From Nuremberg to The Haag Von Nürnberg nach Den Haag The Court’s organs | From Nuremberg to The Hague

The Court’s organs

Rome Statute of the ICC, preamble:
“…Resolved to guarantee lasting
respect for and the enforcement of
international justice …”

The Assembly of States Parties

The States that have signed up to the Rome Statute as an international treaty are also, in their capacity as the Assembly of States Parties, the masters of all the organs of the Court. Only this Assembly may modify the Statute. It is envisaged that the first revision of the Statute will take place in 2009. All states that have ratified the Statute by that date will be entitled to vote on any amendments.

The main consequence of acceding to the Statute, however, is that states commit themselves to cooperating with the Court, as set out in detail in the Statute. The states must, for example, cooperate with the Office of the Prosecutor with respect to investigations, the arrest and surrender of suspects for whom the Court has issued warrants of arrest, and the enforcement of sentences of imprisonment. The success of the ICC depends in large part on the willingness of the States Parties to cooperate fully and unreservedly with the Court, since it does not have any other means of enforcing its decisions.

The Registry

The Registry is the administrative organ of the Court, which serves the Presidency of the ICC. In addition to administration as narrowly defined, the Registry is also responsible for protecting and assisting witnesses and victims.

The Office of the Prosecutor

The role of the Prosecutor was one of the most debated issues at the Rome Conference. The Office of the Prosecutor has a key position as the Court organ that conducts investigations and prosecutions. In contrast to the judges, whom everybody agreed should be independent, there were major differences of opinion as regards the powers of the prosecutor. Some states feared that an independent Prosecutor might act arbitrarily and “politicize” the Court. The majority of states felt that on the contrary, only a prosecutor who acted without external instructions could perform his functions in strict and exclusive accordance with the provisions of the Statute.

The Statute reflects this opinion by stipulating that the Office of the Prosecutor shall act independently as a separate organ of the Court, and that members of the Office shall not seek or act on instructions from either the States Parties, the UN or any other institution. The ability of the Security Council under Articles 13 and 16 of the Statute to refer a situation to the Court and to request that investigations be suspended do not affect the Prosecutor‘s right to take the final decision on such matters. It is not however the case that there are no checks at all on the work of the Prosecutor. But oversight is exercised by the Court itself, by the Pre-Trial Chamber which reviews the admissibility of the cases. A good balance is thus struck between the demands of independence and accountability.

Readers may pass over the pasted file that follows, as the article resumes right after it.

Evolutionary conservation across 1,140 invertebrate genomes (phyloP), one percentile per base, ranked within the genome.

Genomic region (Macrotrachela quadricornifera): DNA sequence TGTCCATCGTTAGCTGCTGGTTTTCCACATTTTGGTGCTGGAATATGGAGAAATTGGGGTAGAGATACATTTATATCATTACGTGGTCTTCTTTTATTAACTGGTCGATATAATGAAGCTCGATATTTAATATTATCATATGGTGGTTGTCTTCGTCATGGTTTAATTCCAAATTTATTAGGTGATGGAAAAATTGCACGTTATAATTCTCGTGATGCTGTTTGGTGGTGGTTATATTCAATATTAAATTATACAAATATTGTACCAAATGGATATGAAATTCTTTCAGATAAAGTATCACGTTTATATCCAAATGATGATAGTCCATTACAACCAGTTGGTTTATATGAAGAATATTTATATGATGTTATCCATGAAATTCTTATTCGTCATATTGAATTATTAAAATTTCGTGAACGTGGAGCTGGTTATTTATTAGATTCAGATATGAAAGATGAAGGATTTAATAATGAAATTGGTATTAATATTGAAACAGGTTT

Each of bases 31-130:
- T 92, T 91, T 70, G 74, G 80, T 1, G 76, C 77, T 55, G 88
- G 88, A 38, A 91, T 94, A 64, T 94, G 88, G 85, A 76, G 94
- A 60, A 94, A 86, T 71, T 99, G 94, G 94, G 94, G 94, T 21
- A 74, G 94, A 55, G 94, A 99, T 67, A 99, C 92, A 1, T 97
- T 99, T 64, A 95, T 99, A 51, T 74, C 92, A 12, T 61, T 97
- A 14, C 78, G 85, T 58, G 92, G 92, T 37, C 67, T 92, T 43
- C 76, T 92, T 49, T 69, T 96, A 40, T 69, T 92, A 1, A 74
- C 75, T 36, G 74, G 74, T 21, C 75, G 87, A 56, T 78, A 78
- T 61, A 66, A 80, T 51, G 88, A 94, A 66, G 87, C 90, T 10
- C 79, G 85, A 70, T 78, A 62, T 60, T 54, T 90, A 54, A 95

The Prosecutor has to be elected by the ASP members, and is a model of independence. Mr Luis Moreno-Ocampo from Argentina was the first Prosecutor at the ICC. His term ended in 2012. Deputy Prosecutor Fatou Bensouda from Gambia was elected as the next Chief Prosecutor. She took office on June 15, 2012. In November 2012, the Canadian lawyer James K. Stewart was elected to become Deputy Prosecutor. He had served i.a. at the International Criminal Tribunals for the former Yugoslavia and for Rwanda.

The judges

The standard of the Court‘s work ultimately depends on the impartiality, integrity and expertise of its judges. Once they have been elected, the Rome Statute guarantees the judges complete independence. The long term of office of nine years is designed to reinforce this independence. The 18 independent judges are elected by the Assembly of States Parties for terms of three to nine years. They must be persons of high moral character, impartiality and integrity, who possess the qualifications required in their respective countries for appointment to the highest judicial offices. The judges should: represent the principal legal systems of the world, be drawn from different countries to ensure equitable geographical representation and include a fair number of female and male judges (Art. 36).

Regional distribution

The bench does not yet represent the whole world, but it is a reasonable reflection of the community of states that support the ICC: In March 2018, five judges are from the Western European and Others Group of States (WEOG), which also includes North America and Australia, three are from the Group of Latin American and Caribbean States (GRULAC), four are from Africa, three from Asia and three from Eastern Europe. Gender parity has not been reached: only 6 judges are women.

The Bench

Rosario Salvatore AITALA Italy
Tomoko AKANEJapan Japan
Salome Balungi BOSSA Uganda  
Luz del Carmen IBANEZ CARRANZA Peru  
Kimberly PROST Canada  
Howard MORRISON United Kingdom  
Olga Venecia del C. HERRERA CARBUCCIA Dominican Republic  
Robert FREMR Czech Republic  First Vice-President
Chile EBOE-OSUJI Nigeria  President
Geoffrey A. HENDERSON Trinidad and Tobago  
Marc PERRIN DE BRICHAMBAUT France  Second Vice-President
Piotr HOFMAŃSKI Poland  
Antoine Kesia-Mbe MINDUA Democratic Republic of the Congo  
Bertram SCHMITT Germany  
Péter KOVÁCS Hungary  
Chang-ho CHUNG Republic of Korea  
Raul Cano PANGALANGAN Philippines